Edit Blog Post
Published: February 25th 2008
the house of Joy
responsible travel in Benin and Togo
The House of Joy
We could not miss a visit to Justine during our journey in Benin. We knew that she was giving a shelter to some women who had been kicked out of their home by their own husbands, together with their children. In general, a wife is kicked out because she did not accept that her husband brought home a second one. Also, the income often too scarce to maintain several wives and all of their children. Harsh quarrels begin, that most often end with the elder woman being kicked out. In general, she leaves her children to her parents and looks for a better life in the capital or in Nigeria, where a middle class exists that needs domestic work.
Justine was managing a maquis - a local restaurant - along the road from Cotonou (Benin) to Lome (Togo), at the height of Ouidah. Some women who had been kicked out by their husbands, originating from the North like Justine herself, asked her for help and advice. She solved the problem by offering a job in the restaurant and a shelter in her home. Subsequently, their number increased to the point that the restaurant is now
the house of Joy
responsble travel en benin and togo
barely able to feed these women and their children.
Last year an Italian friend of mine, married to a Beninese woman who is a friend of Justine, built a house in Ouidah. He would like to start an experience of responsible tourism. He left the ground floor to Justine, her mums and their children. That's where the House of Joy is.
During the day the mums cook in the maquis. They come home at about 16:30. In the afternoon, a couple of them sell buoille along the street, a local sweet beverage.
Justine cares about sending all children to school, because she knows the value of intellectual development.
In the evening, the children gather in the courtyard to learn and to do homeworks. The elder teach to those who are attending the first years. On a blackboard, a carpenter apprentice improvises himself a teacher for primary school children. Pupils follow with interest and try the exercises that he proposes to them. In the few days we stayed in the house, we could remark their progress.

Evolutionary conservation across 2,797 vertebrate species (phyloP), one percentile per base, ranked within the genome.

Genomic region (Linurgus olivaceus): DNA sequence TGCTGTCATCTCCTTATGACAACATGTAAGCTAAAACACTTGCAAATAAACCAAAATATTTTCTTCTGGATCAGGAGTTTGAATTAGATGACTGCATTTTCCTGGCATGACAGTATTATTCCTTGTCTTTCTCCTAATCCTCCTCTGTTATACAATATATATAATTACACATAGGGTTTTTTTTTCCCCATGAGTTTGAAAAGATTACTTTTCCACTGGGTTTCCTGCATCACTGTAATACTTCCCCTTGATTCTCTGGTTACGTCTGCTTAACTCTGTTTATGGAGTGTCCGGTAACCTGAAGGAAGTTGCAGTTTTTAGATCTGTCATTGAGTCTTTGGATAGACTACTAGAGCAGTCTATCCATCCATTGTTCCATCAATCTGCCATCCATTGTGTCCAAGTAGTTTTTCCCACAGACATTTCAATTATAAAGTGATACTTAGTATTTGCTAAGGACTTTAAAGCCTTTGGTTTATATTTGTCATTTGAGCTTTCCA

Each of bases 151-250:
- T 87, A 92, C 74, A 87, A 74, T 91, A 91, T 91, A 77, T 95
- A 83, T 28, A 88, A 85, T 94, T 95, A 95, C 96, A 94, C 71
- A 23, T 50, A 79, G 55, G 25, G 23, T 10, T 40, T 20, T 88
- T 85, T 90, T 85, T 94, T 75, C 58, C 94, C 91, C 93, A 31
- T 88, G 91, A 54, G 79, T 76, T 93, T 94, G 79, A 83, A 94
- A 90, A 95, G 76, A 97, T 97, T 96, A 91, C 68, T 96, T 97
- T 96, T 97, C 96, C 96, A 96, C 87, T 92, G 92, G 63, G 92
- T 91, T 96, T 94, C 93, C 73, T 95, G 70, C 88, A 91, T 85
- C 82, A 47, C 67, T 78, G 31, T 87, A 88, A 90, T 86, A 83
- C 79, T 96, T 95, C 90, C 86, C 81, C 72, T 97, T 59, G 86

Our friend Justine is married to a mathematics teacher who works in Parakou, in the North-East. They have five children: four daughters and one son. However, the children in the house are eighteen! All of them are handled with the same care and love by Justine.
We asked Justine whether her children are unhappy that they are handled just like all other children, whether they feel they are not sufficiently considered. She said no, they are happy of living together. They do not object to the fact that since they do not receive any preferential treatment, they wear simple clothes and live a simple life.
Her neighbors, remarking the growing number of people in the house, expressed their preoccupation: “You have a small restaurant. So you surely have a fat bank account if you can maintain so many people.” She answered: “Yes, I do have a bank account, but it's constantly empty because the restaurant is barely sufficient to our survival.”. This answer added to their preoccupations, so they added: “One day your children will blame you for you did not care about their future, that you dissipated your belongings to maintain so many people foreign to your family. You should send them away and think a bit more to yourself and your family.” Justine answered: “As I was a young girl, I suffered on my skin what these children are suffering now. I have seen my mother suffering the very same pains as the women that I am sheltering. When I felt and when I saw all that suffering, I decided that I would spend all of myself to balance it and to bring happiness in the hearts of people. I am happy when I see a smiling face, a child who is well dressed, fed and cared. I feel that I should not care too much about my future and the future of my children, because God intervened when and how He knows it is opportune. My husband Christian shares my choices, he just recommends not to exagerate in order not to compromise my health.”
Clemence, Justine's eldest daughter, is coming back from school. I asked her some questions in order to check what her mother said. I asked her: “Are you happy that there are so many children at home? Don't you think that their presence is forcing you to renounce to many things you would like to have: nice dresses, occasions for amusing etc.?” Placidly, she answered: “No, it's nice to be many at home. It's nice to live together and to share the same things. In other families children grow up alone. On the contrary, we play all together. It's true, my schoolfriends wear French dresses while I must content with dresses made in Benin. I come from this country and I must be proud of dressing the fashion of my country.” Then she added: ”Doing good makes happy and I am happy that my parents chose this way of living for me. A few days ago, while I was going to school I met two boys. The younger one was crying. I stopped my bike and I asked why. The elder said that he was hungry. I have taken from my pocket the money mum gave me for buying food for myself and I gave it to these children. I renounced to my food, but those children would not be hungry that morning. It was a little thing, but that's what I could do, and I did it. If everybody would do for the others what she can do!”
Clemence is a 14-years old Beninese girl. What a teaching for all of us, who believe we can teach civilization and democracy to tho people we consider "underdeveloped"!
Tot: 0.096s; Tpl: 0.01s; cc: 10; qc: 50; dbt: 0.0696s; 1; m:domysql w:travelblog (10.17.0.13); sld: 1;
; mem: 1.2mb